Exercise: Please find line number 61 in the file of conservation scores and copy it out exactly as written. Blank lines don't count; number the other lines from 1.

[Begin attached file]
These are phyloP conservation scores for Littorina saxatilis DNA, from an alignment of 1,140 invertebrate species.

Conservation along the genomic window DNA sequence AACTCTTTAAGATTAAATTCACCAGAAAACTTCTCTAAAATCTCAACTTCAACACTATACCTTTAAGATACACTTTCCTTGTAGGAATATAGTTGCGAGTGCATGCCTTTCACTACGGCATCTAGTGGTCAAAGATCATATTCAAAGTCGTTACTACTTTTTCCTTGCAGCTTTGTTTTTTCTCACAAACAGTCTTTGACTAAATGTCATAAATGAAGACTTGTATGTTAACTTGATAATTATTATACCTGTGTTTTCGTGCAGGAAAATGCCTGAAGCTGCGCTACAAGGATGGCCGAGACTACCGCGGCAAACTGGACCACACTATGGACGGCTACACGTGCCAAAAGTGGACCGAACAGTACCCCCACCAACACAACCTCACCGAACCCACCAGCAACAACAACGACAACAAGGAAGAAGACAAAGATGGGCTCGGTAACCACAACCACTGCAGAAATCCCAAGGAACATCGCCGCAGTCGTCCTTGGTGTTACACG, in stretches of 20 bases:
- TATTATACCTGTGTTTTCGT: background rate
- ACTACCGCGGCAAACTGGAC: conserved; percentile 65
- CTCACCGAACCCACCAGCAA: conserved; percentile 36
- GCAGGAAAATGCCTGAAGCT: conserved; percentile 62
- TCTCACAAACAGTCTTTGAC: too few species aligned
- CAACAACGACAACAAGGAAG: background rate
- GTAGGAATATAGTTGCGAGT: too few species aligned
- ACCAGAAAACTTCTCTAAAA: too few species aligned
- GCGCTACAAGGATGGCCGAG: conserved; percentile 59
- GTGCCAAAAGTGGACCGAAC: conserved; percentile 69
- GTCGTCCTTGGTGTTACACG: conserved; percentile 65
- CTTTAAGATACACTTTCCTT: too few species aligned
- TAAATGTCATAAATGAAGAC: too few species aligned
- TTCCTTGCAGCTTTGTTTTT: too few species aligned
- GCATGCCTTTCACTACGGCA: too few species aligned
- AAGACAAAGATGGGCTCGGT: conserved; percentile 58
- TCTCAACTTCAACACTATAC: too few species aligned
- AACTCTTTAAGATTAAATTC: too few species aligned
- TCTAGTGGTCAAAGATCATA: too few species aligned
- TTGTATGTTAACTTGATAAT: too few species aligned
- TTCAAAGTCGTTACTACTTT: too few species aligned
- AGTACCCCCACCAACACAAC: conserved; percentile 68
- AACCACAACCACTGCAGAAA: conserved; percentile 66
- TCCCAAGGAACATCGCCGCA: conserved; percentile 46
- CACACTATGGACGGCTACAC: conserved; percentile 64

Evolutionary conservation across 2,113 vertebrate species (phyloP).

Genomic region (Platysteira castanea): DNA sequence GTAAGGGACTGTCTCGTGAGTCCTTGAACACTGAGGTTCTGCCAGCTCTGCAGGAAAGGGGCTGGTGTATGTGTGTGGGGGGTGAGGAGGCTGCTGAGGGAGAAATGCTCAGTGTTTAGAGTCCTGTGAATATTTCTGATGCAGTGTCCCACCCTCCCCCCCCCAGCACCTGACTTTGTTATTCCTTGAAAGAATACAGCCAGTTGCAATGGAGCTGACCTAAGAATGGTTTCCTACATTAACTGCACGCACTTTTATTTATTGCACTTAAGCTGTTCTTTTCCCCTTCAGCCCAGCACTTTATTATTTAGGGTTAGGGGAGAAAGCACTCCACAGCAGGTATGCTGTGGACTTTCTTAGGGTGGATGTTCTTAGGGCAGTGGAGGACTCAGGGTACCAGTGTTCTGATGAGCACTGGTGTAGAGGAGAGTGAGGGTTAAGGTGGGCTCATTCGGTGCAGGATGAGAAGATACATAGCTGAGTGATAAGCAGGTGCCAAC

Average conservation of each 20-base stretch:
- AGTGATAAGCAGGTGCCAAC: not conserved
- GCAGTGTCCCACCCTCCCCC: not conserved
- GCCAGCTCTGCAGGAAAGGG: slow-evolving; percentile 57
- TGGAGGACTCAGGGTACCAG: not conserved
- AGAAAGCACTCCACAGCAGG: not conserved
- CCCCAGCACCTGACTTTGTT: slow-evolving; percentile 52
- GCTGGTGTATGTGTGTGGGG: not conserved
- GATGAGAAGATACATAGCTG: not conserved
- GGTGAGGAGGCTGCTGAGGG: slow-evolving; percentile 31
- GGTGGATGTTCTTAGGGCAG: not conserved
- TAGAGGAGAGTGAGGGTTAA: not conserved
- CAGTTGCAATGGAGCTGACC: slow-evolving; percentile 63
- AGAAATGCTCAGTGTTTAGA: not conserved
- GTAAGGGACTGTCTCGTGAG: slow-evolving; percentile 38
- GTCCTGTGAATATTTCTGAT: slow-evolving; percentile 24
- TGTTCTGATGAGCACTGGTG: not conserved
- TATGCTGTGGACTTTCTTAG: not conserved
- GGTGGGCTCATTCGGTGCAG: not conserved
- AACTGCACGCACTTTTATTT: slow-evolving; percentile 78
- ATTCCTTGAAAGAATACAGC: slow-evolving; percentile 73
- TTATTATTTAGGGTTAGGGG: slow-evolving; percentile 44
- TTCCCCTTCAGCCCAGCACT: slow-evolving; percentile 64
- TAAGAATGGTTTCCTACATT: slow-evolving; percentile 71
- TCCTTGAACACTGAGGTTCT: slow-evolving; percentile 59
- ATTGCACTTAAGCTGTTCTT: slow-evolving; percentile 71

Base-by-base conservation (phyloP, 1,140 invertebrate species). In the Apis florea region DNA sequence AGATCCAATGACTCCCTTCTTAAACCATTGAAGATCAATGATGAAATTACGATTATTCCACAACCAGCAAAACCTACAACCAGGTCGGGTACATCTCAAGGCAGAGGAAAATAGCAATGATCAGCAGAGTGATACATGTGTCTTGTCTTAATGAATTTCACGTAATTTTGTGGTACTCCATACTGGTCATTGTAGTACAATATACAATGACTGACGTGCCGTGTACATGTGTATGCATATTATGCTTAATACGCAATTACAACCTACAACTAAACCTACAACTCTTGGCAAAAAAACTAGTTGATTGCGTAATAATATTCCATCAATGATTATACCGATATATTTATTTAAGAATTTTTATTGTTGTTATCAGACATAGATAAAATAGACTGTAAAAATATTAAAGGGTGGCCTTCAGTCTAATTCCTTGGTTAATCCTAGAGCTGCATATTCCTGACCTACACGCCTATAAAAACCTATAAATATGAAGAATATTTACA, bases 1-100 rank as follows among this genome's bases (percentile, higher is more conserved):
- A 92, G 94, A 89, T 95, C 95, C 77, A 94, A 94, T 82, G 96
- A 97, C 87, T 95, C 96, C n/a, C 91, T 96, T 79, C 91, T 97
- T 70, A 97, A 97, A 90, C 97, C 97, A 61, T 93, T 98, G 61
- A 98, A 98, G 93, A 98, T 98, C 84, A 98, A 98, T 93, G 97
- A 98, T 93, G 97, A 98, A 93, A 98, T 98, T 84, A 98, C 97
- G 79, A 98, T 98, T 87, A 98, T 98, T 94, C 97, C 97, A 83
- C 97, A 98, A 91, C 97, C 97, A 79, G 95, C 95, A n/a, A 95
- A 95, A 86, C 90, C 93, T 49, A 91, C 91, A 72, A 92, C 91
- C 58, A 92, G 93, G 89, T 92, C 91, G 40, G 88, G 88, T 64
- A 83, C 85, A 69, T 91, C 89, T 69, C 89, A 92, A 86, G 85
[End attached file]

- A 98, T 93, G 97, A 98, A 93, A 98, T 98, T 84, A 98, C 97